How are individual departments addressing the large budget cuts on the UC Berkeley campus? This page documents departmental changes to address the budget crisis.
- Classes – cut the number of classes offered and increase class sized. (e.g., Conversational Arabik, Technical Communications, Physical Education). Yudof in Chronicle of Higher Education: ” . . . we are receiving reports that class sizes are getting larger, and the availability of courses is rapidly diminishing. If you can’t get into the classes you need, it will take you much longer to get your degrees-which means it will be more expensive to graduate. So raising tuition may, in fact, ultimately save students money.” The largest cuts seems to have hit physical education. “Cal’s historic and distinguished Physical Education Program was cut 50% last year, to less than $1 million, reducing the number of classes available to the general student body by about half. This popular program offers a variety of activity and lecture courses for ALL registered Berkeley students, not just elite athletes, but the 50% cut has severely reduced the number, variety and skill level of classes actually available to students. These cuts are continuing in the 2010-2011 academic year, and no commitment has been made to restore full funding in future years.” See letter on these cuts.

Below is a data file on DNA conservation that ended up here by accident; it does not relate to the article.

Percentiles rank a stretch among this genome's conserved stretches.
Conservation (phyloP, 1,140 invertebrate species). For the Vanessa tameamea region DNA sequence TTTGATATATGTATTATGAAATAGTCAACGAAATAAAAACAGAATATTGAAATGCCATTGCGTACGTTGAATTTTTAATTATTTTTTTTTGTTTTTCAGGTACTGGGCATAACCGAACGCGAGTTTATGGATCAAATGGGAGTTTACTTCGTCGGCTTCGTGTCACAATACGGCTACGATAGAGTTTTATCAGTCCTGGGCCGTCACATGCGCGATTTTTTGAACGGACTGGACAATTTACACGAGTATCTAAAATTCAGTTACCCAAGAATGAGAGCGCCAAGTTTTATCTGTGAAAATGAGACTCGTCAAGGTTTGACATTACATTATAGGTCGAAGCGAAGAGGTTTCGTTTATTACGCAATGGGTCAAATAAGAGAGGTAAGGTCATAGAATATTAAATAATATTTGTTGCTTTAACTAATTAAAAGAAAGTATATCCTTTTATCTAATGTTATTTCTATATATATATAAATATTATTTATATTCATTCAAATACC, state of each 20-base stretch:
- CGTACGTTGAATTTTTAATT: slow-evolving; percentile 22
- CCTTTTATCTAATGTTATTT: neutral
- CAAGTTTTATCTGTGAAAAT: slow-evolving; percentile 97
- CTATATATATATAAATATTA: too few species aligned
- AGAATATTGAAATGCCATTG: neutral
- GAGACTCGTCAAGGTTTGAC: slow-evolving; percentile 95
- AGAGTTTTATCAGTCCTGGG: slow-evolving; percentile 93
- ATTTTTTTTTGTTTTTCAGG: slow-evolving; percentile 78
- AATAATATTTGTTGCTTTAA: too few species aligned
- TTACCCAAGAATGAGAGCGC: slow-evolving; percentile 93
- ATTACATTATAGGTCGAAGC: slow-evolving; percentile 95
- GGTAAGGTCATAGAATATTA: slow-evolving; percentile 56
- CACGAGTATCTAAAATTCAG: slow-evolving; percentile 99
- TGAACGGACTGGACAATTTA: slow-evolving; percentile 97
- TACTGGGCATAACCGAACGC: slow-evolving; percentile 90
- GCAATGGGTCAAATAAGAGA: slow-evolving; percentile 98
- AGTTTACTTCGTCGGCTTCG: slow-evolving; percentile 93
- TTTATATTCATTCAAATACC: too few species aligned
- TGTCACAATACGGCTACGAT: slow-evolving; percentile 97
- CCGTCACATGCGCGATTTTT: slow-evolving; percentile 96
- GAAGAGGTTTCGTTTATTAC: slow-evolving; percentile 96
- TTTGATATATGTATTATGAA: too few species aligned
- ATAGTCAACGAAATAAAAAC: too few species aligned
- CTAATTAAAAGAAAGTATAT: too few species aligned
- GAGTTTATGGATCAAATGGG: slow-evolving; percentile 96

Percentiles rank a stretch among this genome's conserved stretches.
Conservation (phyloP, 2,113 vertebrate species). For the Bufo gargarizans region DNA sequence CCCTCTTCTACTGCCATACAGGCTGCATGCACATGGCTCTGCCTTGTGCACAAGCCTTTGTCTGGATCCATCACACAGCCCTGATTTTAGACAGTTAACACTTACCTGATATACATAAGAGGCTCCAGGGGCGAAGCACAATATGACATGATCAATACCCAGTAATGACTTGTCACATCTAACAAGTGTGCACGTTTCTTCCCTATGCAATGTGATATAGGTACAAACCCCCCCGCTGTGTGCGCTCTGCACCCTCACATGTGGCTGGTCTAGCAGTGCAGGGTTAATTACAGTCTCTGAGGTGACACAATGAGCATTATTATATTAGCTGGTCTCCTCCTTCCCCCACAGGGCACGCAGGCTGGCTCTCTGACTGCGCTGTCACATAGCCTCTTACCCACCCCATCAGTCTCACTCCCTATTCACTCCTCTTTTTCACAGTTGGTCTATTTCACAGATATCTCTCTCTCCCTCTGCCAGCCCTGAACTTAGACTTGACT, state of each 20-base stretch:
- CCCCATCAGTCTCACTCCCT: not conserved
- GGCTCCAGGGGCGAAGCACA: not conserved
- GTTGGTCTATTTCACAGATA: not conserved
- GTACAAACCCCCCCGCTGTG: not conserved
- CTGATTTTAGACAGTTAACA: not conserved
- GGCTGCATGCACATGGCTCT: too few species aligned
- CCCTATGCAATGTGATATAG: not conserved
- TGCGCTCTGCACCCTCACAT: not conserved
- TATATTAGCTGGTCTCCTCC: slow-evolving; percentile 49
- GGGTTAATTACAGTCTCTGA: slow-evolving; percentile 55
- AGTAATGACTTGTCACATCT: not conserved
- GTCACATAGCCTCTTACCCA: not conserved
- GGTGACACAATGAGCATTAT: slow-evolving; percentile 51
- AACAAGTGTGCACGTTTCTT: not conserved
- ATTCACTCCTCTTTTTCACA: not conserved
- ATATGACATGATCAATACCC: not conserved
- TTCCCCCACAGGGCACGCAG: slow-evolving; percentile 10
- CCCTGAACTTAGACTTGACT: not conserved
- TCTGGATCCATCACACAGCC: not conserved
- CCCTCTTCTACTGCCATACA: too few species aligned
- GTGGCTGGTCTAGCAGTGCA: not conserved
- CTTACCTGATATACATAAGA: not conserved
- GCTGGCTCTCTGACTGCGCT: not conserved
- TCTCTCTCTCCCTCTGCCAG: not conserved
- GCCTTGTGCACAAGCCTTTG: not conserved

- Custodial Services – Reductions in custodial and general maintenance operations. Even more cuts announced on Oct. 29, 2009. “Further cuts in custodial staffing are necessitating cuts in service to campus buildings. In early November all offices will be restricted to two free custodial visits per month.” Sweeping and mopping will be performed on only one of these visits.
- Cuts Force [UC Berkeley] Research Units to Consolidate, The Daily Californian, August 1, 2009. “In response to deep campus-wide budget cuts, the administrative branches of many research units will be restructured under one roof, a move that some say will harm the university’s ability to conduct research.”